To summarize the obtained results, we note that although the performance of the integral inference model differed depending on the system, it was always superior to the differential inference model. In the integral model, we used the zero-degree polynomial kernel and the single-exponential kernel with the fixed decay time. The decay time (0.9T, where T is the last time point in a time series) was selected such that the kernel function decreased slowly within the measurement time range. The zero-degree polynomial kernel can also be considered as a particular case of the exponential kernel with the decay time approaching infinity or, in practical applications, just somewhat bigger than T. Therefore the variation between two kernels was not expected to largely influence the performance. However, the observed difference in the inference results was sometimes significant (for example, Fig. 4b, or Fig. 5). This indicates that refined selection of the kernel function can be an important perspective for network inference improvements.
In this paper we propose a generalization of the additive regulation model represented by a set of differential equations(1). Differential equations are one of the well-advanced formalizations in biochemical systems modeling. Although the model defined by Eq. (1) is a rough approximation, it can be progressively modified to cover more realistic models that adequately account for interaction mechanisms and kinetic rates.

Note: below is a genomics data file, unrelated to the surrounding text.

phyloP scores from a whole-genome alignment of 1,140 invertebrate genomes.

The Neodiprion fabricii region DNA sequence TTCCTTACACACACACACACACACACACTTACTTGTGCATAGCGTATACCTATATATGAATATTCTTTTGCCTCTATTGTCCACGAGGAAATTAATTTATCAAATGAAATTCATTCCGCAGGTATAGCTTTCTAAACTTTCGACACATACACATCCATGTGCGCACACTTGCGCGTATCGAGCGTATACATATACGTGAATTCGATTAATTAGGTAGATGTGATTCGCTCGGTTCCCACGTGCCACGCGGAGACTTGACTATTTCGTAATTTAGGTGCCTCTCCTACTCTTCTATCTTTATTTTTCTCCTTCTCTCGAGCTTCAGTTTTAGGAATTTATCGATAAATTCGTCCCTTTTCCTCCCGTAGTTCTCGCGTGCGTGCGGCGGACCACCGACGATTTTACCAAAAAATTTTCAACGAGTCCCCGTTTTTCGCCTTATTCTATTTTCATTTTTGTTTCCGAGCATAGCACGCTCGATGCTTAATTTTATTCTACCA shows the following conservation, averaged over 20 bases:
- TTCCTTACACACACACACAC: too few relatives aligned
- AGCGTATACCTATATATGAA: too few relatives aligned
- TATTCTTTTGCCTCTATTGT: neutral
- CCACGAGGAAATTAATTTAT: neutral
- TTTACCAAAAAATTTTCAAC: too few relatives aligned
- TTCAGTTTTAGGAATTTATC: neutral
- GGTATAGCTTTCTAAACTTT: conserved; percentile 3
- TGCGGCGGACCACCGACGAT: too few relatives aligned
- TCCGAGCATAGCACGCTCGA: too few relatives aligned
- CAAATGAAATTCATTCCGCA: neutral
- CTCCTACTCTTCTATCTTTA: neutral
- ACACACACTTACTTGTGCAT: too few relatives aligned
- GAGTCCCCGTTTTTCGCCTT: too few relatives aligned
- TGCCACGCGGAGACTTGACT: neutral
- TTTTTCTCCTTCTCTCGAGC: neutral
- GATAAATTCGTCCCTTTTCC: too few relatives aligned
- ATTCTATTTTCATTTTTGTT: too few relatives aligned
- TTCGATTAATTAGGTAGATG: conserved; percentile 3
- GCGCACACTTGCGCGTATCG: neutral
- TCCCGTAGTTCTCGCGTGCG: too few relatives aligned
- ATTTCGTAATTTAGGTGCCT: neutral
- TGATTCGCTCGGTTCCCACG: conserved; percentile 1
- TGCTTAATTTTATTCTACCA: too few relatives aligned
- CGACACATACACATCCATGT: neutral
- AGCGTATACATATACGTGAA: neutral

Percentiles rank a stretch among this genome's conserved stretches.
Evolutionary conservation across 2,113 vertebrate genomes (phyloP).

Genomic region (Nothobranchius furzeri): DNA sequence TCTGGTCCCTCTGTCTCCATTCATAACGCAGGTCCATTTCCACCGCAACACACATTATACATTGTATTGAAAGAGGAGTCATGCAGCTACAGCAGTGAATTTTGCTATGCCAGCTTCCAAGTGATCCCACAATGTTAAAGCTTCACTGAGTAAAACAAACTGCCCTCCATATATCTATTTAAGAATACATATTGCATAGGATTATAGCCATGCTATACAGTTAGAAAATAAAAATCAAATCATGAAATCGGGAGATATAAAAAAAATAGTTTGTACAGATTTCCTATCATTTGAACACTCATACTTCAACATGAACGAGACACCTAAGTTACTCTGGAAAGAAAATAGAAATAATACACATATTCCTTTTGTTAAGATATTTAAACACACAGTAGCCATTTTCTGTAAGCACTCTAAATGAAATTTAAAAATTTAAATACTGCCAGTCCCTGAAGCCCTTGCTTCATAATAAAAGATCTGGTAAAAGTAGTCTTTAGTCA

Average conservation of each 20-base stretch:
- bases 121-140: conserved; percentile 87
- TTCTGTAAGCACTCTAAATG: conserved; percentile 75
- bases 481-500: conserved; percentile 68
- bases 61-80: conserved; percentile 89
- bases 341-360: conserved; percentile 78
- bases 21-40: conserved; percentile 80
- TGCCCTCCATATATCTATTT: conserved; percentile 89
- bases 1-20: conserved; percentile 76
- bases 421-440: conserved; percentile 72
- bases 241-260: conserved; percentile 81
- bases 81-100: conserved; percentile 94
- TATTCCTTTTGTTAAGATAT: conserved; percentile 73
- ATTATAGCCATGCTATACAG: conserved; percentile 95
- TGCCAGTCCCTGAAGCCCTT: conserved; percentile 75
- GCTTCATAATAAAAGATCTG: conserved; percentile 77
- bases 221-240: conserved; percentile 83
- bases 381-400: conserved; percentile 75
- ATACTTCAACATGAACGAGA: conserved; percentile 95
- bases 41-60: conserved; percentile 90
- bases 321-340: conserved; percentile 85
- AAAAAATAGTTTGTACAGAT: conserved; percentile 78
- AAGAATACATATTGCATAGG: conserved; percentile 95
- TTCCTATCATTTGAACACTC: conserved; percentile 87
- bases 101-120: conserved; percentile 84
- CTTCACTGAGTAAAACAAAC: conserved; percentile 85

One way to increase flexibility of this model is to convert it into a set of integral equations with adjustable kernel functions. Then, instead of changing the form of the differential equation, changing the kernel function or the various parameters of the kernel function allows the model to cover a broad range of systems. Properly identifying the kernel function can make the inference model more specific for the system under investigation and ensure improved accuracy of network reconstruction. Thus, our proposed approach is a generalization in a sense that it provides an easy and broadly applicable way to create specific models for particular datasets. The model can be adjusted by parametric fitting, using complimentary experimental data and by formalizing knowledge from the literature and biological databases.
The basic model that we consider in this paper is additive, i.e. the cooperative regulatory contribution of different nodes is a sum of the contributions from each node. Integral representation can also cover more complicated schemes including an S-system model [6,7], defined as a set of zero-degree ordinary differential equations with higher-order kinetic rate laws.
The integral inference model (5) can be incorporated into the DBN framework in the same way as it was suggested for the differential model (1) [29,30]. In this case such equations as (11) or (15) can be used to specify conditional links between the nodes and the corresponding conditional probability distributions.